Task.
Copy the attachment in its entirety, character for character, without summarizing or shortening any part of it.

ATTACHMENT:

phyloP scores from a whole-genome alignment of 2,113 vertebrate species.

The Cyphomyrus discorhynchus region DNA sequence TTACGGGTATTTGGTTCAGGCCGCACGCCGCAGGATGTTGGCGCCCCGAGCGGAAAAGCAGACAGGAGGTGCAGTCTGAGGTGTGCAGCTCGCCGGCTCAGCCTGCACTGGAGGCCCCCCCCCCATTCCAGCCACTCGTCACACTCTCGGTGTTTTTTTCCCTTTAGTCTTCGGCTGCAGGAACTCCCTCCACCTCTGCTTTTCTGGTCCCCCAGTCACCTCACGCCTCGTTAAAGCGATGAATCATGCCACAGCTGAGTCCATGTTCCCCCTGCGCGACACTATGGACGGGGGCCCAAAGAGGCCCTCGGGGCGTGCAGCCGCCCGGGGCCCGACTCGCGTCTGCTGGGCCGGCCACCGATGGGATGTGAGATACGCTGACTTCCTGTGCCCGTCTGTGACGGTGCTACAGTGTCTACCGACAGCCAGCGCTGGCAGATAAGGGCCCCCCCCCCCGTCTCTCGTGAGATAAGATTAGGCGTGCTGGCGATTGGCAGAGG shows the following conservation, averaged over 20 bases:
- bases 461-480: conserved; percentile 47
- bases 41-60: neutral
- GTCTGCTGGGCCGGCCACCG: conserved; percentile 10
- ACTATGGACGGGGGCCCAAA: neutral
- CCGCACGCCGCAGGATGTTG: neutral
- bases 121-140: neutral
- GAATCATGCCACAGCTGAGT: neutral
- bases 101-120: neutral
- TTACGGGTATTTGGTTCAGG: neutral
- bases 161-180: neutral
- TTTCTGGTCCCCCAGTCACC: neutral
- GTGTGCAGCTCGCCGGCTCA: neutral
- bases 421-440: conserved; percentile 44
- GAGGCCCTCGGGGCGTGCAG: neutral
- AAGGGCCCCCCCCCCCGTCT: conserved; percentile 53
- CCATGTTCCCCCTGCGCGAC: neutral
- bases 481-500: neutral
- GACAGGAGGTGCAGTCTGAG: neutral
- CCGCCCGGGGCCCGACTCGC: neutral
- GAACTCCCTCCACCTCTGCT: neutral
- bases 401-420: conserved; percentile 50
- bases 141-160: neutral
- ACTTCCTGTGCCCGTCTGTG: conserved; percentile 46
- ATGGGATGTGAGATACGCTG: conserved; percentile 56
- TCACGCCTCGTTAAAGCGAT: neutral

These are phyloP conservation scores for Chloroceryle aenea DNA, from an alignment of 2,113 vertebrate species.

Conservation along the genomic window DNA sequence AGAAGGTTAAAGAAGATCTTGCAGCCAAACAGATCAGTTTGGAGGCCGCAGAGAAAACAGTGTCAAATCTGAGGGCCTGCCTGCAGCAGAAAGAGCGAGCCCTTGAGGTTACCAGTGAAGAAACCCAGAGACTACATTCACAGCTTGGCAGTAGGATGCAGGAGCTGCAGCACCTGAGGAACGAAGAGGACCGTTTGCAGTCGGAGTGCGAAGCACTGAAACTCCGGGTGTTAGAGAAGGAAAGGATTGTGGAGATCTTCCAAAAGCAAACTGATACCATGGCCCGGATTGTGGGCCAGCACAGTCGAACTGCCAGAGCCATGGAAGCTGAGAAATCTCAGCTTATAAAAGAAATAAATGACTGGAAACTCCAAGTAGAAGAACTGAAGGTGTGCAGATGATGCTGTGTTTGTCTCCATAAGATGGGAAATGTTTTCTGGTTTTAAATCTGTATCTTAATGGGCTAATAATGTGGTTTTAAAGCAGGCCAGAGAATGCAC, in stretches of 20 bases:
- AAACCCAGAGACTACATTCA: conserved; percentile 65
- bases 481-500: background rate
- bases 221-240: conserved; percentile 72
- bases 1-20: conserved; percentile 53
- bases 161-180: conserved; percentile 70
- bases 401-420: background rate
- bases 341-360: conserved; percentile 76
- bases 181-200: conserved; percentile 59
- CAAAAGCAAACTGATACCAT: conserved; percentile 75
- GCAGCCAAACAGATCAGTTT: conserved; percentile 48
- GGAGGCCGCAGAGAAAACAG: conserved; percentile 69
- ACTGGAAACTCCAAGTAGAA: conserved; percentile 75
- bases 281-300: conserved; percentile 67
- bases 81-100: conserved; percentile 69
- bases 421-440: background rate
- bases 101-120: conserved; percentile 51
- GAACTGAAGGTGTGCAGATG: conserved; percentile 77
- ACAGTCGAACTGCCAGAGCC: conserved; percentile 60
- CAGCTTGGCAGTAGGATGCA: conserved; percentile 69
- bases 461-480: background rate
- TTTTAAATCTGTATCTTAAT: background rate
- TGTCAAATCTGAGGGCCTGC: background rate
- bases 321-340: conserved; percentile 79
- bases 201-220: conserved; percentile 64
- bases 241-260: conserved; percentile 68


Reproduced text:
phyloP scores from a whole-genome alignment of 2,113 vertebrate species.

The Cyphomyrus discorhynchus region DNA sequence TTACGGGTATTTGGTTCAGGCCGCACGCCGCAGGATGTTGGCGCCCCGAGCGGAAAAGCAGACAGGAGGTGCAGTCTGAGGTGTGCAGCTCGCCGGCTCAGCCTGCACTGGAGGCCCCCCCCCCATTCCAGCCACTCGTCACACTCTCGGTGTTTTTTTCCCTTTAGTCTTCGGCTGCAGGAACTCCCTCCACCTCTGCTTTTCTGGTCCCCCAGTCACCTCACGCCTCGTTAAAGCGATGAATCATGCCACAGCTGAGTCCATGTTCCCCCTGCGCGACACTATGGACGGGGGCCCAAAGAGGCCCTCGGGGCGTGCAGCCGCCCGGGGCCCGACTCGCGTCTGCTGGGCCGGCCACCGATGGGATGTGAGATACGCTGACTTCCTGTGCCCGTCTGTGACGGTGCTACAGTGTCTACCGACAGCCAGCGCTGGCAGATAAGGGCCCCCCCCCCCGTCTCTCGTGAGATAAGATTAGGCGTGCTGGCGATTGGCAGAGG shows the following conservation, averaged over 20 bases:
- bases 461-480: conserved; percentile 47
- bases 41-60: neutral
- GTCTGCTGGGCCGGCCACCG: conserved; percentile 10
- ACTATGGACGGGGGCCCAAA: neutral
- CCGCACGCCGCAGGATGTTG: neutral
- bases 121-140: neutral
- GAATCATGCCACAGCTGAGT: neutral
- bases 101-120: neutral
- TTACGGGTATTTGGTTCAGG: neutral
- bases 161-180: neutral
- TTTCTGGTCCCCCAGTCACC: neutral
- GTGTGCAGCTCGCCGGCTCA: neutral
- bases 421-440: conserved; percentile 44
- GAGGCCCTCGGGGCGTGCAG: neutral
- AAGGGCCCCCCCCCCCGTCT: conserved; percentile 53
- CCATGTTCCCCCTGCGCGAC: neutral
- bases 481-500: neutral
- GACAGGAGGTGCAGTCTGAG: neutral
- CCGCCCGGGGCCCGACTCGC: neutral
- GAACTCCCTCCACCTCTGCT: neutral
- bases 401-420: conserved; percentile 50
- bases 141-160: neutral
- ACTTCCTGTGCCCGTCTGTG: conserved; percentile 46
- ATGGGATGTGAGATACGCTG: conserved; percentile 56
- TCACGCCTCGTTAAAGCGAT: neutral

These are phyloP conservation scores for Chloroceryle aenea DNA, from an alignment of 2,113 vertebrate species.

Conservation along the genomic window DNA sequence AGAAGGTTAAAGAAGATCTTGCAGCCAAACAGATCAGTTTGGAGGCCGCAGAGAAAACAGTGTCAAATCTGAGGGCCTGCCTGCAGCAGAAAGAGCGAGCCCTTGAGGTTACCAGTGAAGAAACCCAGAGACTACATTCACAGCTTGGCAGTAGGATGCAGGAGCTGCAGCACCTGAGGAACGAAGAGGACCGTTTGCAGTCGGAGTGCGAAGCACTGAAACTCCGGGTGTTAGAGAAGGAAAGGATTGTGGAGATCTTCCAAAAGCAAACTGATACCATGGCCCGGATTGTGGGCCAGCACAGTCGAACTGCCAGAGCCATGGAAGCTGAGAAATCTCAGCTTATAAAAGAAATAAATGACTGGAAACTCCAAGTAGAAGAACTGAAGGTGTGCAGATGATGCTGTGTTTGTCTCCATAAGATGGGAAATGTTTTCTGGTTTTAAATCTGTATCTTAATGGGCTAATAATGTGGTTTTAAAGCAGGCCAGAGAATGCAC, in stretches of 20 bases:
- AAACCCAGAGACTACATTCA: conserved; percentile 65
- bases 481-500: background rate
- bases 221-240: conserved; percentile 72
- bases 1-20: conserved; percentile 53
- bases 161-180: conserved; percentile 70
- bases 401-420: background rate
- bases 341-360: conserved; percentile 76
- bases 181-200: conserved; percentile 59
- CAAAAGCAAACTGATACCAT: conserved; percentile 75
- GCAGCCAAACAGATCAGTTT: conserved; percentile 48
- GGAGGCCGCAGAGAAAACAG: conserved; percentile 69
- ACTGGAAACTCCAAGTAGAA: conserved; percentile 75
- bases 281-300: conserved; percentile 67
- bases 81-100: conserved; percentile 69
- bases 421-440: background rate
- bases 101-120: conserved; percentile 51
- GAACTGAAGGTGTGCAGATG: conserved; percentile 77
- ACAGTCGAACTGCCAGAGCC: conserved; percentile 60
- CAGCTTGGCAGTAGGATGCA: conserved; percentile 69
- bases 461-480: background rate
- TTTTAAATCTGTATCTTAAT: background rate
- TGTCAAATCTGAGGGCCTGC: background rate
- bases 321-340: conserved; percentile 79
- bases 201-220: conserved; percentile 64
- bases 241-260: conserved; percentile 68